For me, taking some time to play with my pets (two dogs and two cats) puts me in a happy place. Spending time in nature with my wife and talking about a ridiculous episode of Judge Judy or something else we watched earlier always makes me laugh. 

Where Does The Time Go?

The activities and experiences you’re looking for in your “happiness detective work” aren’t necessarily things that have to send you into a state of over-the-moon joy. You’re just looking for those things that make you happy and help you lose track of time. When things just click and time flies, you’re in the neighborhood of flow. 

Alarm Yourself

Set random alarms throughout the day. When they go off, do a quick vibe check. What are you doing? How do you feel? If you’re grinning like you just won the lottery, you’re onto something. If you’ve got a scowl on your face, you’ll want to note that too. These types of experiences are equally important to note because you’ll want to avoid them as much as possible. 

Balance Challenge and Skill

To achieve a state of flow, you want to do stuff that’s just the right kind of hard. Not “pull your hair out” hard, but not “I can do this in my sleep” easy, either. 

If it feels too easy, it’s time to up the ante. Toss a curveball or two into your routine that makes you sit up and take notice. 

When I’m playing VR paintball, I’ll quickly get bored if I find myself in a match with a bunch of junior players. When this happens, I find another match with more experienced players to help me stay more focused and engaged. 

Feeling frazzled? If you’re more jittery than jazzed, ease up on the gas and hone your skills. Find mini-wins so that you can get back into the groove. 

Avoid Boredom

Couch potato mode—we’ve all been there. Sometimes, the highlight of your day is finding the remote. I briefly mentioned my affection for Judge Judy earlier. She’s awesome! However, after a couple of episodes, I’m feeling like I just ate a bag of potato chips. Sure, it was fun at the time but now, not so much. That’s apathy setting in, and you don’t want that.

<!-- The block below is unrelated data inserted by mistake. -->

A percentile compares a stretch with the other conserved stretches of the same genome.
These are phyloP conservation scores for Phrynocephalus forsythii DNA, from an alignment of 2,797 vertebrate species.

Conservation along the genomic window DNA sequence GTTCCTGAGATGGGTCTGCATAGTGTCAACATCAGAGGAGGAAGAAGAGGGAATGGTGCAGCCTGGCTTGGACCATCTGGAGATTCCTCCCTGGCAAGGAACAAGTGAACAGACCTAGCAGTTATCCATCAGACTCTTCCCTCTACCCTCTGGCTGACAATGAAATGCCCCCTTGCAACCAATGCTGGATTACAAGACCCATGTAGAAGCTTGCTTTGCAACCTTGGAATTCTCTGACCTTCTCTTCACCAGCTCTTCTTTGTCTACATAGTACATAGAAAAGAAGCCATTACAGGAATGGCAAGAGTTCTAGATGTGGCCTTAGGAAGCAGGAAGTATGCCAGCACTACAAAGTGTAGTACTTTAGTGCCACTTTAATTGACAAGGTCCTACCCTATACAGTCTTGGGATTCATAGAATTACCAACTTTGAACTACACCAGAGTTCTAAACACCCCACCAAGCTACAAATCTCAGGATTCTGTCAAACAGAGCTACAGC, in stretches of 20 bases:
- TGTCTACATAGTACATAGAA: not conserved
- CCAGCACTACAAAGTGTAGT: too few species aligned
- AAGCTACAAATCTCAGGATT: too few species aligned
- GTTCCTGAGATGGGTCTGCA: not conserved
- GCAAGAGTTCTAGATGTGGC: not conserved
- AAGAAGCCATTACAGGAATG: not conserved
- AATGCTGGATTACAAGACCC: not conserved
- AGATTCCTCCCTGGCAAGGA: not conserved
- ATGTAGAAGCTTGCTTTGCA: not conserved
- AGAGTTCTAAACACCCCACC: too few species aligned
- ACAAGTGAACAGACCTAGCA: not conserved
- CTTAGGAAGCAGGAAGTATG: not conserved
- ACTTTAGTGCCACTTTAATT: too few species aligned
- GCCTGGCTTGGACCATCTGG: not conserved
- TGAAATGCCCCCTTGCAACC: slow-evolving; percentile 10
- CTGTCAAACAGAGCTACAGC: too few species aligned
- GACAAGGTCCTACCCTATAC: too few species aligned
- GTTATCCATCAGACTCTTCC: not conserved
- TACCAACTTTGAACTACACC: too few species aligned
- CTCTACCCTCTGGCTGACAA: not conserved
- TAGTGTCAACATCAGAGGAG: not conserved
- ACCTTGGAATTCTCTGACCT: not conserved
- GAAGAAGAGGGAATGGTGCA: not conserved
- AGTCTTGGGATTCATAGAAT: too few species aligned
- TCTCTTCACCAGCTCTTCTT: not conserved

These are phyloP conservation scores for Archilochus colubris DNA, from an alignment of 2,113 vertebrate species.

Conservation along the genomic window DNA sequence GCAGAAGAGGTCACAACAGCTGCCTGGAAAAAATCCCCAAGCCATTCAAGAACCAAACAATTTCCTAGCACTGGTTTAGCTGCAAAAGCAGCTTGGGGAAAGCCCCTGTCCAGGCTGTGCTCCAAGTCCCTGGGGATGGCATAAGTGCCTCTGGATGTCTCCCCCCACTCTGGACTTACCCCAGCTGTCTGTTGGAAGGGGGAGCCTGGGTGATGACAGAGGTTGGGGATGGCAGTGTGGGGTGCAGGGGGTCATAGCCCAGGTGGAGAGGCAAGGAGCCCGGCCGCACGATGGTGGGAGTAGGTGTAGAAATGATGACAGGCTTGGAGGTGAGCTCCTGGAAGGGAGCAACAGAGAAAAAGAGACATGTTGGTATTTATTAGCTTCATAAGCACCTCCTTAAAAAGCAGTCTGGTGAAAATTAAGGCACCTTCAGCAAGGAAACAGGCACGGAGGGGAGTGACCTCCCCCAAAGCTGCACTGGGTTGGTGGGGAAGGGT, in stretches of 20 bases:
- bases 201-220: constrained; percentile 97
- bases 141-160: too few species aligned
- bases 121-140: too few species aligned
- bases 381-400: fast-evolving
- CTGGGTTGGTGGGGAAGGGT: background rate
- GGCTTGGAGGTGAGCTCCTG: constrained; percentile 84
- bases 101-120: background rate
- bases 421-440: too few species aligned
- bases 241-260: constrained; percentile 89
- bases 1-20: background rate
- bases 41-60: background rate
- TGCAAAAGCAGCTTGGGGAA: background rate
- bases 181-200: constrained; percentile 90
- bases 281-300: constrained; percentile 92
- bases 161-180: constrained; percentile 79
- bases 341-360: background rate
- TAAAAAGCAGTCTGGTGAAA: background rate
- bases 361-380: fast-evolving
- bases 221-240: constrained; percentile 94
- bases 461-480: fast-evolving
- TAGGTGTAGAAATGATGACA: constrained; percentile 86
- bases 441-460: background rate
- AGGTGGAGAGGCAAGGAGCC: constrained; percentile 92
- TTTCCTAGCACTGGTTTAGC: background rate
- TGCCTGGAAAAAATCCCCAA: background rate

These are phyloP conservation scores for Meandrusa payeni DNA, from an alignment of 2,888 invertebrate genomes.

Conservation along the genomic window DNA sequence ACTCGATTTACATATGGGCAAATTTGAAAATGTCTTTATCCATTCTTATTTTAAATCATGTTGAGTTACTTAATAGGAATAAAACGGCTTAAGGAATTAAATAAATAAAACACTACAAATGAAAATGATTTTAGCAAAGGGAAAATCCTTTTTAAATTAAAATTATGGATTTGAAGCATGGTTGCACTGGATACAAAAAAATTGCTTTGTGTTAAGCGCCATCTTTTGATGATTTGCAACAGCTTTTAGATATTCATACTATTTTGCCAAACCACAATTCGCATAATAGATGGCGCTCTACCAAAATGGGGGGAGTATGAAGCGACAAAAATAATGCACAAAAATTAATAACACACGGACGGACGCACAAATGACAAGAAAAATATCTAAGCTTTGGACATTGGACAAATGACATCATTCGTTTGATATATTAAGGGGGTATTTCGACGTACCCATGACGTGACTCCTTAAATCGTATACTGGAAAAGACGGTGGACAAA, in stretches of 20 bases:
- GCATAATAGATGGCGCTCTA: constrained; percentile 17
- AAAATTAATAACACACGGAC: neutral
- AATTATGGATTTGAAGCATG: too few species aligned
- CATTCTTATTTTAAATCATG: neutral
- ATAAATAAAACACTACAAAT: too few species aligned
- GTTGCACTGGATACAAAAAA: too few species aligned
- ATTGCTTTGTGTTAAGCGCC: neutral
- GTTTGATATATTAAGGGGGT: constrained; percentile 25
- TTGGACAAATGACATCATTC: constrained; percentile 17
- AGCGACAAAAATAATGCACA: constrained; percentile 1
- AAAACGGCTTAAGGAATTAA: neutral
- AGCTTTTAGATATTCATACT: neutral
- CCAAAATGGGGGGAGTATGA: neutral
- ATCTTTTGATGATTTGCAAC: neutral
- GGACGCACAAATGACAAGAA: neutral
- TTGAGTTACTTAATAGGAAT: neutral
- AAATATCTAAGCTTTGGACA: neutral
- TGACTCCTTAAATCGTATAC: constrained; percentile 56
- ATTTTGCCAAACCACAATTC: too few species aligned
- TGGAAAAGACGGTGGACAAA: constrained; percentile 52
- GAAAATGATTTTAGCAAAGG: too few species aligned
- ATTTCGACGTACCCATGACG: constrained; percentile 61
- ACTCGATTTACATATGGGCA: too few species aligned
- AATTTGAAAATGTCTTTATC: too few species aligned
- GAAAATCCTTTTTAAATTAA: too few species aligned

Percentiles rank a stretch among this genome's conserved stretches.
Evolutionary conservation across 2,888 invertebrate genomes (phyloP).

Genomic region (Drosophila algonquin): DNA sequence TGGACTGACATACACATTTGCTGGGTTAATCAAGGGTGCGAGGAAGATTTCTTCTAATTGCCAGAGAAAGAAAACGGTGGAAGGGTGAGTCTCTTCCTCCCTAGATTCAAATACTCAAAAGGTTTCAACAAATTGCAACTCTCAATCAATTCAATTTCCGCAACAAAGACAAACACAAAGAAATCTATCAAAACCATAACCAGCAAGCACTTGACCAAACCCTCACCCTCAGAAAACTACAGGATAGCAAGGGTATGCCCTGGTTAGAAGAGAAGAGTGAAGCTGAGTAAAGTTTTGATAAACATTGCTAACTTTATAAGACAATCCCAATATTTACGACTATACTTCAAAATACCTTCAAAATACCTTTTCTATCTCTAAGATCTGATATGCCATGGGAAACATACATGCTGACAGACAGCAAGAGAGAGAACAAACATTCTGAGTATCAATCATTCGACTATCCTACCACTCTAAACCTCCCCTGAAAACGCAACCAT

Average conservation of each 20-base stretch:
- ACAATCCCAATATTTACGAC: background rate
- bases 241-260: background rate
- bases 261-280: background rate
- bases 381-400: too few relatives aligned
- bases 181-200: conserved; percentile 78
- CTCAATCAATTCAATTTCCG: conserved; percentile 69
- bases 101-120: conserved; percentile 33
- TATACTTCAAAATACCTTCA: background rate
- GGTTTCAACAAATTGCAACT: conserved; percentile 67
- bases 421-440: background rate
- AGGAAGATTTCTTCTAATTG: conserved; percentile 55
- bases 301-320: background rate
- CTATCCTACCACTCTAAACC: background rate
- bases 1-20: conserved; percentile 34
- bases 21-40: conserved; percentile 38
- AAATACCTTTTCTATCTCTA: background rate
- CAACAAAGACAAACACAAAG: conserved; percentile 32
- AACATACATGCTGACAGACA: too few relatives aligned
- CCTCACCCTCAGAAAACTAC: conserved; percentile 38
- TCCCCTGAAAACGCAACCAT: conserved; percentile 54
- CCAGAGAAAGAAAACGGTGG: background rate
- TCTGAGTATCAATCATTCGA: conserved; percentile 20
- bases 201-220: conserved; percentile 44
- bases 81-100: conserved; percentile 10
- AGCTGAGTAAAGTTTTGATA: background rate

Mindlessly scrolling through your phone (known as the “death scroll”) is another surefire way to get you out of flow. If you have trouble limiting your phone time, try setting a timer or put limits on certain apps. I set up my phone to tell me when I’ve surpassed an hour on Facebook for the day. Since I do some work on social media, that’s not all “death scroll” time but just having the awareness that my time is limited can keep me from mindlessly losing hours on the app and taking myself out of flow. 

Do the Happiness Hokey Pokey

Put your whole self in: look for activities that engage you both mentally and physically. Create, build, think, move

For example, back in my corporate days, I sometimes held one-on-one meetings with my team members while outside walking. I carried a small notebook in case I needed to write something down. Getting up and moving put us both in a great state. 

When your mind and body are both in on the action, flow is more likely to follow.

Soundtrack Your Flow

I saved the best for last because music is one of my FAVORITE go-to’s for getting into flow. Whether it’s 80s metal or bubblegum pop, if it gets your head nodding and toes tapping, you’re on the right track. 

And, if you’re a musician like me, you already know how playing your favorite tunes on your favorite instrument can get you into flow, so why not try it next time you’re feeling off your game and need to get yourself back in the zone?

image of Vickie Velasquez playing guitar with Nancy Wilson from the band Heart

And there you have it: your roadmap to riding the flow wave. Keep it handy, give it a go, and watch those ordinary moments turn into “Hell, yeah!” highlights.

Flow is more than a psychological state; it’s a pathway to discovering your potential and enhancing your quality of life. Whether through video games, dancing, or any other passion, embracing the conditions for flow can transform your experience of life, making every moment an opportunity for growth and fulfillment.

Remember, the journey to find your flow is as unique as you are. Explore, experiment, and embrace the activities that bring you joy and challenge. In doing so, you’ll not only find your flow but also unlock your inner potential. 

If you’re looking for more ways to connect with your inner wisdom, please download my free guide, The Intuitive Edge: A 7-Day Transformational Journey to Reconnect with Your Inner Wisdom. Each day unveils simple yet powerful exercises designed to awaken, strengthen, and deepen your intuitive connection.